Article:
Melissa Hope Ditmore has written about sex work in the US and abroad. Her latest publication offers suggestions for social programs created to aid people who both sell sex and use drugs, including information about coping with intoxication while working, anti-violence projects, and the use of image and performance-enhancing drugs like hormones and drugs to maintain erections.


aneonwastelandpicSusan Dewey conducted fieldwork for her academic study at a strip club she calls “Vixens” in a town she calls “Sparksburgh” in the post-industrial economy in upstate New York. She describes interacting with approximately 50 dancers but focuses on a few: Angel, Chantelle, Cinnamon, Diamond, and Star. Some names were changed, but these pseudonyms will sound familiar to anyone who has spent time in a club. The run-down club offers entertainment for working class people in an area with high unemployment. The club is not glamorous but is perceived as the best opportunity in a place of few options, including a few other bars with exotic dancers.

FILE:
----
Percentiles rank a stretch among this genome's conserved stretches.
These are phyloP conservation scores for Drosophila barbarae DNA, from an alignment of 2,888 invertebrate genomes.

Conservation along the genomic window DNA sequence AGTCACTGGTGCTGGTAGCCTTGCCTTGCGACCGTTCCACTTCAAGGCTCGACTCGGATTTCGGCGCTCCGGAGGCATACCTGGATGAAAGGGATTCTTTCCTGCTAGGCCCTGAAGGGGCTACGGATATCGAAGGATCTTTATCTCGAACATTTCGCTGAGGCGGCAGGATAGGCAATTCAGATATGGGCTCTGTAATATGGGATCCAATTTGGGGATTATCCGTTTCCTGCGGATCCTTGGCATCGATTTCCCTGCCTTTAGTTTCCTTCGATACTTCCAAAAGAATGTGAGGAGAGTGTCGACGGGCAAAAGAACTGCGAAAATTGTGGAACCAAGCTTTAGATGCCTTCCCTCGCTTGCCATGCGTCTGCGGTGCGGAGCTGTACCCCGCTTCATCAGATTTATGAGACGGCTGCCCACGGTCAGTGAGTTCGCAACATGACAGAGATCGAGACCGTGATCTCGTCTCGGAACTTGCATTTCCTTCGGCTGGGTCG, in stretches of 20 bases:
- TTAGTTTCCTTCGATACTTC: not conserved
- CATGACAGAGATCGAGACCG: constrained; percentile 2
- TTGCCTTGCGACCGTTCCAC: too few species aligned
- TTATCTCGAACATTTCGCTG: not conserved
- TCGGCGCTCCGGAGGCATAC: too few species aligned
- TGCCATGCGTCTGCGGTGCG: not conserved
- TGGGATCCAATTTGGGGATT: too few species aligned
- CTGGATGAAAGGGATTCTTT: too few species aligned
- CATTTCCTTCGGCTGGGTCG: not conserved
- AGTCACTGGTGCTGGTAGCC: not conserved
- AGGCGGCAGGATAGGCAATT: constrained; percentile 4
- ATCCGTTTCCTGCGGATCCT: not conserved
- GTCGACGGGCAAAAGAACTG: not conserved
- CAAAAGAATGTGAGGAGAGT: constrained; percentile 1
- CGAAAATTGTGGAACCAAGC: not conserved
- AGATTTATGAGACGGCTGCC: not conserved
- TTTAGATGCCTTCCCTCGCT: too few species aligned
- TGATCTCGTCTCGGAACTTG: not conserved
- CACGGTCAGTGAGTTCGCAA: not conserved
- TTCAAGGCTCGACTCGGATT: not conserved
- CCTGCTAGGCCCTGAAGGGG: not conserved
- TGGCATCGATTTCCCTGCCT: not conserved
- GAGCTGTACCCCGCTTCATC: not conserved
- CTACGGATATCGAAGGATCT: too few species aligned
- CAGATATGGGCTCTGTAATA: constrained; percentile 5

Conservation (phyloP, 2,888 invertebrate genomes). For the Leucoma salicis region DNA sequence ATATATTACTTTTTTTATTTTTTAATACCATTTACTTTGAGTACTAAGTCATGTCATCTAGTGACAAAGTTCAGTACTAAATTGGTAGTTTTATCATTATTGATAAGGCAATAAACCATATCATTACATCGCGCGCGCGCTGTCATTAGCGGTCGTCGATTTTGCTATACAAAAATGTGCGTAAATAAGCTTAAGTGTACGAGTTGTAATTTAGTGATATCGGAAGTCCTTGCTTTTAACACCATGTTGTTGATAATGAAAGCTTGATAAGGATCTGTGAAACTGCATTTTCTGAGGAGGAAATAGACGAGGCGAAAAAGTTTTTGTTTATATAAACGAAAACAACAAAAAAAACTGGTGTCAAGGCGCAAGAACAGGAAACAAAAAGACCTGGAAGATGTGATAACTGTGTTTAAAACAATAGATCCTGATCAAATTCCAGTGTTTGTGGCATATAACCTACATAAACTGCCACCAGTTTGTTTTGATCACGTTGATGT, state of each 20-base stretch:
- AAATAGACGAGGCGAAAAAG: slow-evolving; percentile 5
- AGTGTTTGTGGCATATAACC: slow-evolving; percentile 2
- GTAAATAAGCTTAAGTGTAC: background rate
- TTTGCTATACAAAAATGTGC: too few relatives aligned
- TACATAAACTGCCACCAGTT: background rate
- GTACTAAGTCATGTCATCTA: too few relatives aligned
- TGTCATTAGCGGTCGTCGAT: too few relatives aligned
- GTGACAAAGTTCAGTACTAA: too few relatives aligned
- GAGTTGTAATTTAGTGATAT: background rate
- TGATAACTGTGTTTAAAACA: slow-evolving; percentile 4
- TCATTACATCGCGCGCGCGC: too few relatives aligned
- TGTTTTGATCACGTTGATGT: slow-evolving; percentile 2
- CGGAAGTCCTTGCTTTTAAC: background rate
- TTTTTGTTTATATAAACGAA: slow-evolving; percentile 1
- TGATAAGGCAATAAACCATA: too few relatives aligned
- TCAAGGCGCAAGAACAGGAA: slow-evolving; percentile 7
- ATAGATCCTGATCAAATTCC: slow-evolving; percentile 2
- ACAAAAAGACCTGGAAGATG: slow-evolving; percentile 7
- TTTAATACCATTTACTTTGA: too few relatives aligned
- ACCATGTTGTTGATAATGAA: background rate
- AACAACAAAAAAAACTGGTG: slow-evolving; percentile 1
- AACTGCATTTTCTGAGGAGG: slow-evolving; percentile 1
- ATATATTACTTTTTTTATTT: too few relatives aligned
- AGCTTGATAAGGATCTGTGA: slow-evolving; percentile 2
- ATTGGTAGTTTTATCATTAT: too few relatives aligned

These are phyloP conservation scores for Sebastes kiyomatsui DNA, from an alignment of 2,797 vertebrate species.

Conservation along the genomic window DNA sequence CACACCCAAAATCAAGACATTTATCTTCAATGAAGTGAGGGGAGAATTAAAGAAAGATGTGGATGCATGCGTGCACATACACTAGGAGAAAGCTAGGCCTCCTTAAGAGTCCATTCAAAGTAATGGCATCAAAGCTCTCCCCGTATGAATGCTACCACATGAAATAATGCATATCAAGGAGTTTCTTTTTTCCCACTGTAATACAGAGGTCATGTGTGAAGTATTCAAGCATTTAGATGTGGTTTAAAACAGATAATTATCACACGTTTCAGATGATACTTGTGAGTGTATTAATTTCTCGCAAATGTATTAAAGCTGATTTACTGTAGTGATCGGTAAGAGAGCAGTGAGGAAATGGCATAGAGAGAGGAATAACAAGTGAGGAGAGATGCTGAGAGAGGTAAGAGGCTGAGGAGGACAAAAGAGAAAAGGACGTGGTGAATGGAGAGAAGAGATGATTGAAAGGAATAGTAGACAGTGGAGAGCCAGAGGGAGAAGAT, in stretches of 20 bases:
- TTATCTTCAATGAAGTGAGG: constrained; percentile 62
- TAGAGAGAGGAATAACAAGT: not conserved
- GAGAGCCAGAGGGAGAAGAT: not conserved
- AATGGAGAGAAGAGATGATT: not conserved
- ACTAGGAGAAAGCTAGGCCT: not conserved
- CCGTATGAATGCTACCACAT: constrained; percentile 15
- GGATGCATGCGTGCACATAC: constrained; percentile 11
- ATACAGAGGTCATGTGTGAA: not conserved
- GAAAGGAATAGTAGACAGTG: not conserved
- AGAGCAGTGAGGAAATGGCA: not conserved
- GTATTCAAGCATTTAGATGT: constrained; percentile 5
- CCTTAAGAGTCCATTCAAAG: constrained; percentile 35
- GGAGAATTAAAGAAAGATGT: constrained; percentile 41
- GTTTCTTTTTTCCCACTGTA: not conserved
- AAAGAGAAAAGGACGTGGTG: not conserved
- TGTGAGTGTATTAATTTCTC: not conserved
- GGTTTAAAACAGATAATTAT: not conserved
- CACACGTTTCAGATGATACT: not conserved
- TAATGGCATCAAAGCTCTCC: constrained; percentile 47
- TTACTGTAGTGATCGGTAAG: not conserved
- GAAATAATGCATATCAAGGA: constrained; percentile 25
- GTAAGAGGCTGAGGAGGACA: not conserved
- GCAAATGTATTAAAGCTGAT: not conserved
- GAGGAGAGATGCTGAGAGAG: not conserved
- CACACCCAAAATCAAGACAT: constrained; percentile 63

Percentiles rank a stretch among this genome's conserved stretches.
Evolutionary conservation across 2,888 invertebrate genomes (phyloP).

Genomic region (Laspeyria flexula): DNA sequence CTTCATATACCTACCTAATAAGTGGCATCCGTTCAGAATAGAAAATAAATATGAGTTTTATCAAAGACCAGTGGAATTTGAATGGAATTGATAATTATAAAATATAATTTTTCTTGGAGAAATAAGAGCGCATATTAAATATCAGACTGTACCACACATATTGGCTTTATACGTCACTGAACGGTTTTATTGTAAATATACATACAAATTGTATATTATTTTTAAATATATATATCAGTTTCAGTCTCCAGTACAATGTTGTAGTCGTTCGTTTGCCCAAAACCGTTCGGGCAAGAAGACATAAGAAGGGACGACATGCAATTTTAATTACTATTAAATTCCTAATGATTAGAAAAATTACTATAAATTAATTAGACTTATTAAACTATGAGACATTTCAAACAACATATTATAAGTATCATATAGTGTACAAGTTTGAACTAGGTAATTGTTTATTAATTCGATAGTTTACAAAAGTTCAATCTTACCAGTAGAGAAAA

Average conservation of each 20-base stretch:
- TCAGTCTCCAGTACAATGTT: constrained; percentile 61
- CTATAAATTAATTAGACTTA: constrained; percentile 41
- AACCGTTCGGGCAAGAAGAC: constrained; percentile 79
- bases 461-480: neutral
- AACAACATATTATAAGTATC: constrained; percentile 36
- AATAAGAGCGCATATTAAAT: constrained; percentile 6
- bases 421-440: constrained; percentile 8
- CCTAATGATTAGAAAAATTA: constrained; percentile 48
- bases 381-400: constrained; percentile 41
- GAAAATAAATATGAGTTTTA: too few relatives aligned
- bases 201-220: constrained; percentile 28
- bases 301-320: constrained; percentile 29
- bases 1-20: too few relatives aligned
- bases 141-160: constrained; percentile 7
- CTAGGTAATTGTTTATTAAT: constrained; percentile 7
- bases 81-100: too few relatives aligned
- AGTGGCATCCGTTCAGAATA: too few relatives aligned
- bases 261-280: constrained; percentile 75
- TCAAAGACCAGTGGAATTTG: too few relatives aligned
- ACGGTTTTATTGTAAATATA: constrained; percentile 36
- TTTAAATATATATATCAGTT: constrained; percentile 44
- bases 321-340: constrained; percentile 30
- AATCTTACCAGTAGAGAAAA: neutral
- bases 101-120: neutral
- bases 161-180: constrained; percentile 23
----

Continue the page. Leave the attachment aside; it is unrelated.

The first chapter opens with a quote from a dancer addressing Dewey: “You grew up like all of us and so you understand.” This context is important because money and socio-economic class are the main topics of the book. The book describes the women’s lives: poor starts in foster care, having children early, low levels of education, little financial or moral family support, economic contraction in the region, unreliable boyfriends and substance use. Dewey’s primary focuses are family and economics, contributing to a small but important body of work (I think of Jo Weldon’s piece in Sex Work Matters) examining the income provided by sex work. In other words, she studies the work rather than the sex. [READ MORE]

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